Q I notice that you’re not recommending that people, even if they’re ill, become vaccinated. Has the President been vaccinated by Tamiflu or Relenza? And at what level does this have to get before we go from a public health emergency to a federal pandemic plan?
DR. BESSER: I wanted to clarify a couple things you said. Oseltamivir and zanamavir are not vaccines. Those are antiviral drugs that can be used to treat somebody who is ill.
One of the points I didn’t make before is that if someone is ill with flu-like symptoms, in particular if they’ve traveled to an area that’s been involved, they need to contact their doctor and determine what type testing and treatment is indicated.
At this point there is not a vaccine for this swine flu strain. It’s a new strain of influenza. And so what we’re talking about is whether it’s warranted at this point to move toward manufacturing a vaccine.
Q Two questions. First, I want to know if the public health emergency declaration allows the federal government to invoke any kind of quarantine powers. And if so, how would that be used? And second, we’ve been hearing for years that we could have another 1918-like pandemic. So based on what you know right now, how likely is it that this could be a very, very severe outbreak?
SECRETARY NAPOLITANO: The public health declaration does not, in and of itself, convey quarantine authority. And most quarantine authority is held at the local and state level, and we’re nowhere near that sort of a decision. The decisions that have been made to date are the common-sense ones, the few places where we’ve had a U.S. outbreak, to close a school here, close a school there. But most quarantine authority is held at the state and local level. And this declaration does not, in and of itself, provide that.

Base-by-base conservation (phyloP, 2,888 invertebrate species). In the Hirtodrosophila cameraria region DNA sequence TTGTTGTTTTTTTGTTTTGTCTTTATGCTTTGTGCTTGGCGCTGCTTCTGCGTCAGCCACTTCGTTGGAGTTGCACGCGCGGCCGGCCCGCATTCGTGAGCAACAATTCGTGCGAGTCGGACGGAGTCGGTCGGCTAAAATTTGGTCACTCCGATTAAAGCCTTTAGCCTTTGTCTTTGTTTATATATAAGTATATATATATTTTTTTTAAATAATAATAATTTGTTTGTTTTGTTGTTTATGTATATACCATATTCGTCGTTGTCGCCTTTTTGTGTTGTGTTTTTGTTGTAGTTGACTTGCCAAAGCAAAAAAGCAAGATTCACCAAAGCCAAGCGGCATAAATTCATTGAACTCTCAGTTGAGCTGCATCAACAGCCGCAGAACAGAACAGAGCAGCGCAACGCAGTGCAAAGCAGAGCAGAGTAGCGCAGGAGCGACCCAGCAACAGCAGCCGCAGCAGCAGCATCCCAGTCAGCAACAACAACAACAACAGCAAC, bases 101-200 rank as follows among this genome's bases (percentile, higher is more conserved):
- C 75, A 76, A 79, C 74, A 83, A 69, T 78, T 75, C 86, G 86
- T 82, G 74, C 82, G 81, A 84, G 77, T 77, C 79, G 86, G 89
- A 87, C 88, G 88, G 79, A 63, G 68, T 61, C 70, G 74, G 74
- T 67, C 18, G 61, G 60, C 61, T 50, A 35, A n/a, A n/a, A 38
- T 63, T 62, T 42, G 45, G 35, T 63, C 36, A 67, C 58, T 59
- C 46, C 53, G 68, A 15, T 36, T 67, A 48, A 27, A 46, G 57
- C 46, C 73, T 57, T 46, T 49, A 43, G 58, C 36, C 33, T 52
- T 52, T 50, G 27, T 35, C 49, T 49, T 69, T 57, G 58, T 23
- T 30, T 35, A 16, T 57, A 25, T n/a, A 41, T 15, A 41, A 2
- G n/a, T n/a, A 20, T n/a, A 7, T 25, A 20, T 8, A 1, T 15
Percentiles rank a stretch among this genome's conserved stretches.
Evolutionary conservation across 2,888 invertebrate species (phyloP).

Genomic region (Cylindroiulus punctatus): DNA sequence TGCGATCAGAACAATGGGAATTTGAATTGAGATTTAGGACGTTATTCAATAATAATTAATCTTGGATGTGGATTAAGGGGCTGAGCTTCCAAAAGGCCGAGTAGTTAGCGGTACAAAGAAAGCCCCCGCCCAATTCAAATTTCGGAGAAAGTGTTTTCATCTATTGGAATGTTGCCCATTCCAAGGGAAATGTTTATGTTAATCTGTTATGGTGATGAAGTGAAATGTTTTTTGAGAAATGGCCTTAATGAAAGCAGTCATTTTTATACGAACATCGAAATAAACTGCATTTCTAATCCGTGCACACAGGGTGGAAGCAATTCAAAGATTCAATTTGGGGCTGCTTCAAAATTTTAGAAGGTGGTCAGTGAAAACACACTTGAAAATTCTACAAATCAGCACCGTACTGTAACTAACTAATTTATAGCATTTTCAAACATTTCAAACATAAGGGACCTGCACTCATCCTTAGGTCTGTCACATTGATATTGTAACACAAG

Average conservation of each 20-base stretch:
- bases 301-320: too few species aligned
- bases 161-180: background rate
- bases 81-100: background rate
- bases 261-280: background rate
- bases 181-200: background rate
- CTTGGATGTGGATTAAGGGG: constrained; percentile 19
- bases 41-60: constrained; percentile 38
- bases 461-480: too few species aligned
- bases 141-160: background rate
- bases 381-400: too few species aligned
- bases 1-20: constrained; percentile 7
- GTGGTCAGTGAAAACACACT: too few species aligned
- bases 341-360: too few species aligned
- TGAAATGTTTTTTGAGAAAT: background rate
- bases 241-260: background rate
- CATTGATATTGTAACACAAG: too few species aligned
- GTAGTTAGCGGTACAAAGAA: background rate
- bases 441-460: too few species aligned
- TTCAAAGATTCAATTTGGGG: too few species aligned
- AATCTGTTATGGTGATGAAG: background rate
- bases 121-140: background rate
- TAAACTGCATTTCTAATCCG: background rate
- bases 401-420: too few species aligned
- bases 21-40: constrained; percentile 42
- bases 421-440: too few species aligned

DR. BESSER: The other part of your question had to do with 1918 and what we’re seeing here. One of the very important issues that we’re looking at is how severe is this outbreak that’s taking place. What we’re seeing in this country so far is not anywhere near the severity of what we’re hearing about in Mexico, and we need to understand that.
It’s also important to recognize that there have been enormous efforts going on around the country and around the world for pandemic preparedness and that our detection of this strain in the United States really came out as part of that. There was work going on in San Diego in terms of developing a point of care test kit, something that could be used in doctors’ offices, that detected a strain they couldn’t identify, and that was identified in our laboratories as the swine flu strain. And so that — really some of the preparedness activities, the laboratory capability that we have now is not what it was five years ago, let alone in 1918. We understand a lot about how flu should be managed and treated.